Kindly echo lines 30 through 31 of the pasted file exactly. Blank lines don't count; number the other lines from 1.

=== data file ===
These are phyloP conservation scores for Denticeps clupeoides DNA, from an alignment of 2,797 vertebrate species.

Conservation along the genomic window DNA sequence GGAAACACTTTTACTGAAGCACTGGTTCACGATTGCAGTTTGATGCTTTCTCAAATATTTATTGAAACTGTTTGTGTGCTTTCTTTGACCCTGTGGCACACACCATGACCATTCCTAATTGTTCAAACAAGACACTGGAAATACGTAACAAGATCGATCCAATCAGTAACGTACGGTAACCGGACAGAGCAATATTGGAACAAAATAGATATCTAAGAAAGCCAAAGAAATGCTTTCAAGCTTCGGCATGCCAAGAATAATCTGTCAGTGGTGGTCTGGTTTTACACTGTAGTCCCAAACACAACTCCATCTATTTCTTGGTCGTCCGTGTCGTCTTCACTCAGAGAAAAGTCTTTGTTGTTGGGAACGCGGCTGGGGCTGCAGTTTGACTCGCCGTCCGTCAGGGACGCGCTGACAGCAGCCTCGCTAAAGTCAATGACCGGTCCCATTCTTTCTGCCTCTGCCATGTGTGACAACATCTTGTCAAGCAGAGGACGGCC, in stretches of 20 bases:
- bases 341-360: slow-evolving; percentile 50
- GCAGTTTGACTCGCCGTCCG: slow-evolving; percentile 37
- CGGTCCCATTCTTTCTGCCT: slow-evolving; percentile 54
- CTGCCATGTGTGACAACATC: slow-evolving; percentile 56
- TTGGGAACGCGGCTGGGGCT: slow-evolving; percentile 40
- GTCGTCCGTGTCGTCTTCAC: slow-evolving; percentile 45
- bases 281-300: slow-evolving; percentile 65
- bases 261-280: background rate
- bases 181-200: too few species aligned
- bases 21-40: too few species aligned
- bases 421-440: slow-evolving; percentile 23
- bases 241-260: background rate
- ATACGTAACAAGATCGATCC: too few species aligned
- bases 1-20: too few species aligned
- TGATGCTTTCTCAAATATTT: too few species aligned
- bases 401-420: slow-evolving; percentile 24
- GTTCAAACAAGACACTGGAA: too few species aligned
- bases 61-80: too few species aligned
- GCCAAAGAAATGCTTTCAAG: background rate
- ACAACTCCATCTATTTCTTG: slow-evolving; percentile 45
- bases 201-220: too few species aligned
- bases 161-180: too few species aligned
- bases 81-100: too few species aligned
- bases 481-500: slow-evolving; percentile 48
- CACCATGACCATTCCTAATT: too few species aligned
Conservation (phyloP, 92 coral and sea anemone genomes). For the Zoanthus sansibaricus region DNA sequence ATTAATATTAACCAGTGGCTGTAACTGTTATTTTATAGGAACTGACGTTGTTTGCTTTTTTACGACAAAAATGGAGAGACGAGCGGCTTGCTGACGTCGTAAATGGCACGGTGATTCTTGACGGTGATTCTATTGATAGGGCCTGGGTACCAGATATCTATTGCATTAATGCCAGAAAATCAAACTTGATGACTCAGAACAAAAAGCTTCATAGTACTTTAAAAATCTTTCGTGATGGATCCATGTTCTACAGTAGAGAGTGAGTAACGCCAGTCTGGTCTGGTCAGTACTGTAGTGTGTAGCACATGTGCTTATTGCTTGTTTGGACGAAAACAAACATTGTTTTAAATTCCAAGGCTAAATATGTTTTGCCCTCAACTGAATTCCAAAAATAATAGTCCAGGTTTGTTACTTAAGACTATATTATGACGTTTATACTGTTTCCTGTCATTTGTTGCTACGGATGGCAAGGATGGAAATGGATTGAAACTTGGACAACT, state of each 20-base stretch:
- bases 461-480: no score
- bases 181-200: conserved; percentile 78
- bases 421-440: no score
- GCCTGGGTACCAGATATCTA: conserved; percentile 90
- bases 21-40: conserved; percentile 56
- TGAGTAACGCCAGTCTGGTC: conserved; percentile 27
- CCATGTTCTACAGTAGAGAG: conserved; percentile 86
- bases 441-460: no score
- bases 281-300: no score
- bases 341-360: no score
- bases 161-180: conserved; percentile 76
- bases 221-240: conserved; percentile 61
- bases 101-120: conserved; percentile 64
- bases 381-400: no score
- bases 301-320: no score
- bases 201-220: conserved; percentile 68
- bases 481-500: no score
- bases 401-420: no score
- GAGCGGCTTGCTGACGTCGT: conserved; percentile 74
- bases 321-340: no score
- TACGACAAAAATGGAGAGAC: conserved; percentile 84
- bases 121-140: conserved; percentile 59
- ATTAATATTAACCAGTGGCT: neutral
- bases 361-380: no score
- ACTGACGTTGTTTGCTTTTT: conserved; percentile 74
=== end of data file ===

- bases 181-200: conserved; percentile 78
- bases 421-440: no score